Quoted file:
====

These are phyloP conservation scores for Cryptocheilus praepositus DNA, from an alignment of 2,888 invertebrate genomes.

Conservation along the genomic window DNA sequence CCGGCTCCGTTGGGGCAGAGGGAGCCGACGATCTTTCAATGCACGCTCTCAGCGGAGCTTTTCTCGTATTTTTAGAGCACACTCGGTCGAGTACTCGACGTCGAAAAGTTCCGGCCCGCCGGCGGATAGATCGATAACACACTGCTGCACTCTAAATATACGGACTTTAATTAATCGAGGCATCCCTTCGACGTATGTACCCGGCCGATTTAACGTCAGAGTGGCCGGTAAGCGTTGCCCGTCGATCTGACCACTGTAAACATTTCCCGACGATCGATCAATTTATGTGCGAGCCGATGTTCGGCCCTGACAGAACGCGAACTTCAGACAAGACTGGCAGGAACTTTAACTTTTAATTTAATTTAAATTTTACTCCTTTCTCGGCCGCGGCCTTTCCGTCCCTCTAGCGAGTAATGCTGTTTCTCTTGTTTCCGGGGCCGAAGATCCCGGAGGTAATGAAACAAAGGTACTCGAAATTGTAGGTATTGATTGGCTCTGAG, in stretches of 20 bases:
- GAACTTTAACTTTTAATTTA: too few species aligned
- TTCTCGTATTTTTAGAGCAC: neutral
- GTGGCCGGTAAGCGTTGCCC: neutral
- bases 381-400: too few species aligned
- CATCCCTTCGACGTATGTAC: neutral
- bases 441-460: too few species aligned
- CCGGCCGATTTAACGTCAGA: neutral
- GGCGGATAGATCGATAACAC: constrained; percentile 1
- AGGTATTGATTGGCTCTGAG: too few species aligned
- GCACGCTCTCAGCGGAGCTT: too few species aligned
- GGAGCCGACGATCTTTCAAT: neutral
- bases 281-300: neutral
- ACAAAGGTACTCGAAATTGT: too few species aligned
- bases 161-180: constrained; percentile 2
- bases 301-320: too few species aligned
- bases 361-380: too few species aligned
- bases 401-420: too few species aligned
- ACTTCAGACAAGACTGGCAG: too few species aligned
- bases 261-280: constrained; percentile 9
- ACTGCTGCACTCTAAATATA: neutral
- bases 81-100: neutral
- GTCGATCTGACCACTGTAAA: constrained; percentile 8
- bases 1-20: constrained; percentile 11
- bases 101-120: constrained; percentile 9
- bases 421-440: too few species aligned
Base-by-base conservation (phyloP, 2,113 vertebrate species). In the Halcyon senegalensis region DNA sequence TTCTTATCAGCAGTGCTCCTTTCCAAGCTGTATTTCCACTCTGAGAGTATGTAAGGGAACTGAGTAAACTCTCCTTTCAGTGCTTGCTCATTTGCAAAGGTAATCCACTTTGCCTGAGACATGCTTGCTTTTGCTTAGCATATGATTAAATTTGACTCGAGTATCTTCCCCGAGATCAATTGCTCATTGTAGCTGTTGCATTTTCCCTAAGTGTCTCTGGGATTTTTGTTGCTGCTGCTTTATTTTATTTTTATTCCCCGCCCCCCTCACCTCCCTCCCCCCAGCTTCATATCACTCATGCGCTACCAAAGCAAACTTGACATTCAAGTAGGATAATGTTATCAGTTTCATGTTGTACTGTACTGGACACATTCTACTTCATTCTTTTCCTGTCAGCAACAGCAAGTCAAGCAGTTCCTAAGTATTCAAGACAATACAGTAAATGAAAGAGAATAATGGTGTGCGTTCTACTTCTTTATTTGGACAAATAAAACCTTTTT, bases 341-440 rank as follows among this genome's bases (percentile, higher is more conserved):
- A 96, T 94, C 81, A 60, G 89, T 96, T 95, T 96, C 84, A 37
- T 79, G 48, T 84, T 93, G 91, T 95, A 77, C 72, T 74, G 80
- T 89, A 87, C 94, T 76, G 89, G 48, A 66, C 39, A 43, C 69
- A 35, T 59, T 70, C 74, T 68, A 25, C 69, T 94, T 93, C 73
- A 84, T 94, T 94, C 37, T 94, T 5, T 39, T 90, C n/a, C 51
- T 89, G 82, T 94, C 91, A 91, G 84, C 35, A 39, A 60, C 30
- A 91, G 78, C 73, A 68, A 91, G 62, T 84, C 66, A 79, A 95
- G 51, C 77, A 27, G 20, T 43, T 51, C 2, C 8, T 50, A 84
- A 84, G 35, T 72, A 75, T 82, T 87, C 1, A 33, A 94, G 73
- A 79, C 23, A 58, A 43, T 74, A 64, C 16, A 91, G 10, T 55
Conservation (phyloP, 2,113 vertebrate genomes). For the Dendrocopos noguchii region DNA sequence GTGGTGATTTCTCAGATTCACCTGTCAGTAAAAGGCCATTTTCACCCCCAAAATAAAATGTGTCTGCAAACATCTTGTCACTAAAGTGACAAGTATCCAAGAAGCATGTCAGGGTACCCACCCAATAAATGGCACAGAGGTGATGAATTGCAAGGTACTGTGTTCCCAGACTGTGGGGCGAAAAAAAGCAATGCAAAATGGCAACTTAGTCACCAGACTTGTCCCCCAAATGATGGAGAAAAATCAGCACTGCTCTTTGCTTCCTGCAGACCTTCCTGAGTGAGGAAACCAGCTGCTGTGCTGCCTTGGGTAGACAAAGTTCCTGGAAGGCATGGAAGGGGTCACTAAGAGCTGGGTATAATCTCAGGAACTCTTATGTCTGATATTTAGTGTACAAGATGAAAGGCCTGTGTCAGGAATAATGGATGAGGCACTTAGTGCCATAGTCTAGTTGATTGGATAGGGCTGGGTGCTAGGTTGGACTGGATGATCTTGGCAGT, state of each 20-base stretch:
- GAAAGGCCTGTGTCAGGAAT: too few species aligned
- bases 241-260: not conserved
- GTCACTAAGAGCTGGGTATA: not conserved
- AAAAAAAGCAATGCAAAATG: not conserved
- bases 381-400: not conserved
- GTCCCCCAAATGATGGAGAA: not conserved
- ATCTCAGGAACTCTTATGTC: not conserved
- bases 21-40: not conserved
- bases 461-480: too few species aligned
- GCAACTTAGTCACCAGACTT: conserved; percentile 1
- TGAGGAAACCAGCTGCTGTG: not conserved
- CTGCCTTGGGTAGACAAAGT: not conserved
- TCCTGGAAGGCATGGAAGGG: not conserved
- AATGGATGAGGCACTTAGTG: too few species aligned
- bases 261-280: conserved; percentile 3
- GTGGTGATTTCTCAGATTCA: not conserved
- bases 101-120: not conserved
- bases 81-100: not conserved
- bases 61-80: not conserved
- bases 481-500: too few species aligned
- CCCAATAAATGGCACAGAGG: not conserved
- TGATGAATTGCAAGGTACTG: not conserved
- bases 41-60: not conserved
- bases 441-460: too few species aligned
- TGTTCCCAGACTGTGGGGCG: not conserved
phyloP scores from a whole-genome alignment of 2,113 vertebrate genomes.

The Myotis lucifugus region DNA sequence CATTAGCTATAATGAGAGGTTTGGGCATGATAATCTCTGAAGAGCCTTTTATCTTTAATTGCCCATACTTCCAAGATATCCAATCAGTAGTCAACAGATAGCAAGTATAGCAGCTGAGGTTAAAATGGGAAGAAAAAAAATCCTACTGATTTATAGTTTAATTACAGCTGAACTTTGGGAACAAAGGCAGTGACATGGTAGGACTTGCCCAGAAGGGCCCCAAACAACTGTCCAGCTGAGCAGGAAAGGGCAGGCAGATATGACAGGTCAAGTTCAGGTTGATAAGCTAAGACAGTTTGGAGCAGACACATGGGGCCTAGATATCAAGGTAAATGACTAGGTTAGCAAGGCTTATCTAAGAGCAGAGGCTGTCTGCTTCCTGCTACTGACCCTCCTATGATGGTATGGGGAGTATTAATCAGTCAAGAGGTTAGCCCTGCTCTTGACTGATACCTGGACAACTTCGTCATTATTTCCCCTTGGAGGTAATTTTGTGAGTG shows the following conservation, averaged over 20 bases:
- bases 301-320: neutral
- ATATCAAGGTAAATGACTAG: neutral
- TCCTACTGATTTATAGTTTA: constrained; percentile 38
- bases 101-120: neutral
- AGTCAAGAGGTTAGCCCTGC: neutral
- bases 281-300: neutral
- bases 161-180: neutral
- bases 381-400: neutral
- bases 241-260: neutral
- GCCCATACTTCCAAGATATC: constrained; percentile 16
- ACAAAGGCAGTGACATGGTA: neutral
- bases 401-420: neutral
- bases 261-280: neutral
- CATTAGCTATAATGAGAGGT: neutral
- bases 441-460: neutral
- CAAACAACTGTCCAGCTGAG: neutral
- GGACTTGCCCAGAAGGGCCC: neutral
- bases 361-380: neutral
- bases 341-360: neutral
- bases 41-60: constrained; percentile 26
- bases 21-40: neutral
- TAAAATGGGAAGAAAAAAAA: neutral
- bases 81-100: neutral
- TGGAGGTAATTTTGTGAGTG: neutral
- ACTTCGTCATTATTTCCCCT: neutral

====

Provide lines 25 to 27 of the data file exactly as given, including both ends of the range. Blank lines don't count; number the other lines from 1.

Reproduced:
- bases 1-20: constrained; percentile 11
- bases 101-120: constrained; percentile 9
- bases 421-440: too few species aligned